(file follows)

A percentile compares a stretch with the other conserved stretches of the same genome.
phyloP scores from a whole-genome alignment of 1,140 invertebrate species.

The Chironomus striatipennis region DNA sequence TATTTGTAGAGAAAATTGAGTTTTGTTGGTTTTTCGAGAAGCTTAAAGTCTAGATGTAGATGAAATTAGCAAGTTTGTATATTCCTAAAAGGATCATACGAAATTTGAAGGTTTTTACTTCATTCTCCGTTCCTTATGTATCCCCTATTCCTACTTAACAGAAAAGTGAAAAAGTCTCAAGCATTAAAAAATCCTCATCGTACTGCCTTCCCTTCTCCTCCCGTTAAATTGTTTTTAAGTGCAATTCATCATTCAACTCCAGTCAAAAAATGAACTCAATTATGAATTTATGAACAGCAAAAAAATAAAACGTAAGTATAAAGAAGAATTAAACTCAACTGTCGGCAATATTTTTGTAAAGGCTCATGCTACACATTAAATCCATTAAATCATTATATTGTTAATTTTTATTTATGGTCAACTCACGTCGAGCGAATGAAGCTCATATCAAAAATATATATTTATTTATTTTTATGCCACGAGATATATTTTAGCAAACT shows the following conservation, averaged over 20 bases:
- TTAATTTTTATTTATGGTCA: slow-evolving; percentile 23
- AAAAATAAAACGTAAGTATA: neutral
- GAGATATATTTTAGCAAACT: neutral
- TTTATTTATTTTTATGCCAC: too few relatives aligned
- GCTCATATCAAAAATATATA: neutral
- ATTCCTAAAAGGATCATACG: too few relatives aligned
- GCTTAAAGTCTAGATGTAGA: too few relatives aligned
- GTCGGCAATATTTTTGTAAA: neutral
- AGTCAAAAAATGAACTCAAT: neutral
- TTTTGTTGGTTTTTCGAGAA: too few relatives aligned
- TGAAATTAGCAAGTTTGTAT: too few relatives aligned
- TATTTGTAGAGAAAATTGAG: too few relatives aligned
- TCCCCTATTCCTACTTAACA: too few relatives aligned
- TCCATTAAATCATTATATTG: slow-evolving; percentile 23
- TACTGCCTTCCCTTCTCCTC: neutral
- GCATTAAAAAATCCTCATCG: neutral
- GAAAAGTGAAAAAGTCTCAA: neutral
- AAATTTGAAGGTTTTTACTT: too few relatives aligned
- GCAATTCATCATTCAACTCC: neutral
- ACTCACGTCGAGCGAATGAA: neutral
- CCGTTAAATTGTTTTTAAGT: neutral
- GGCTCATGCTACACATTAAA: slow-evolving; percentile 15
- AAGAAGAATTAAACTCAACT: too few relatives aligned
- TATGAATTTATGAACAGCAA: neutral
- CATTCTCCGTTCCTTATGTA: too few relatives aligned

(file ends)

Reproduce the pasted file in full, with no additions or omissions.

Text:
A percentile compares a stretch with the other conserved stretches of the same genome.
phyloP scores from a whole-genome alignment of 1,140 invertebrate species.

The Chironomus striatipennis region DNA sequence TATTTGTAGAGAAAATTGAGTTTTGTTGGTTTTTCGAGAAGCTTAAAGTCTAGATGTAGATGAAATTAGCAAGTTTGTATATTCCTAAAAGGATCATACGAAATTTGAAGGTTTTTACTTCATTCTCCGTTCCTTATGTATCCCCTATTCCTACTTAACAGAAAAGTGAAAAAGTCTCAAGCATTAAAAAATCCTCATCGTACTGCCTTCCCTTCTCCTCCCGTTAAATTGTTTTTAAGTGCAATTCATCATTCAACTCCAGTCAAAAAATGAACTCAATTATGAATTTATGAACAGCAAAAAAATAAAACGTAAGTATAAAGAAGAATTAAACTCAACTGTCGGCAATATTTTTGTAAAGGCTCATGCTACACATTAAATCCATTAAATCATTATATTGTTAATTTTTATTTATGGTCAACTCACGTCGAGCGAATGAAGCTCATATCAAAAATATATATTTATTTATTTTTATGCCACGAGATATATTTTAGCAAACT shows the following conservation, averaged over 20 bases:
- TTAATTTTTATTTATGGTCA: slow-evolving; percentile 23
- AAAAATAAAACGTAAGTATA: neutral
- GAGATATATTTTAGCAAACT: neutral
- TTTATTTATTTTTATGCCAC: too few relatives aligned
- GCTCATATCAAAAATATATA: neutral
- ATTCCTAAAAGGATCATACG: too few relatives aligned
- GCTTAAAGTCTAGATGTAGA: too few relatives aligned
- GTCGGCAATATTTTTGTAAA: neutral
- AGTCAAAAAATGAACTCAAT: neutral
- TTTTGTTGGTTTTTCGAGAA: too few relatives aligned
- TGAAATTAGCAAGTTTGTAT: too few relatives aligned
- TATTTGTAGAGAAAATTGAG: too few relatives aligned
- TCCCCTATTCCTACTTAACA: too few relatives aligned
- TCCATTAAATCATTATATTG: slow-evolving; percentile 23
- TACTGCCTTCCCTTCTCCTC: neutral
- GCATTAAAAAATCCTCATCG: neutral
- GAAAAGTGAAAAAGTCTCAA: neutral
- AAATTTGAAGGTTTTTACTT: too few relatives aligned
- GCAATTCATCATTCAACTCC: neutral
- ACTCACGTCGAGCGAATGAA: neutral
- CCGTTAAATTGTTTTTAAGT: neutral
- GGCTCATGCTACACATTAAA: slow-evolving; percentile 15
- AAGAAGAATTAAACTCAACT: too few relatives aligned
- TATGAATTTATGAACAGCAA: neutral
- CATTCTCCGTTCCTTATGTA: too few relatives aligned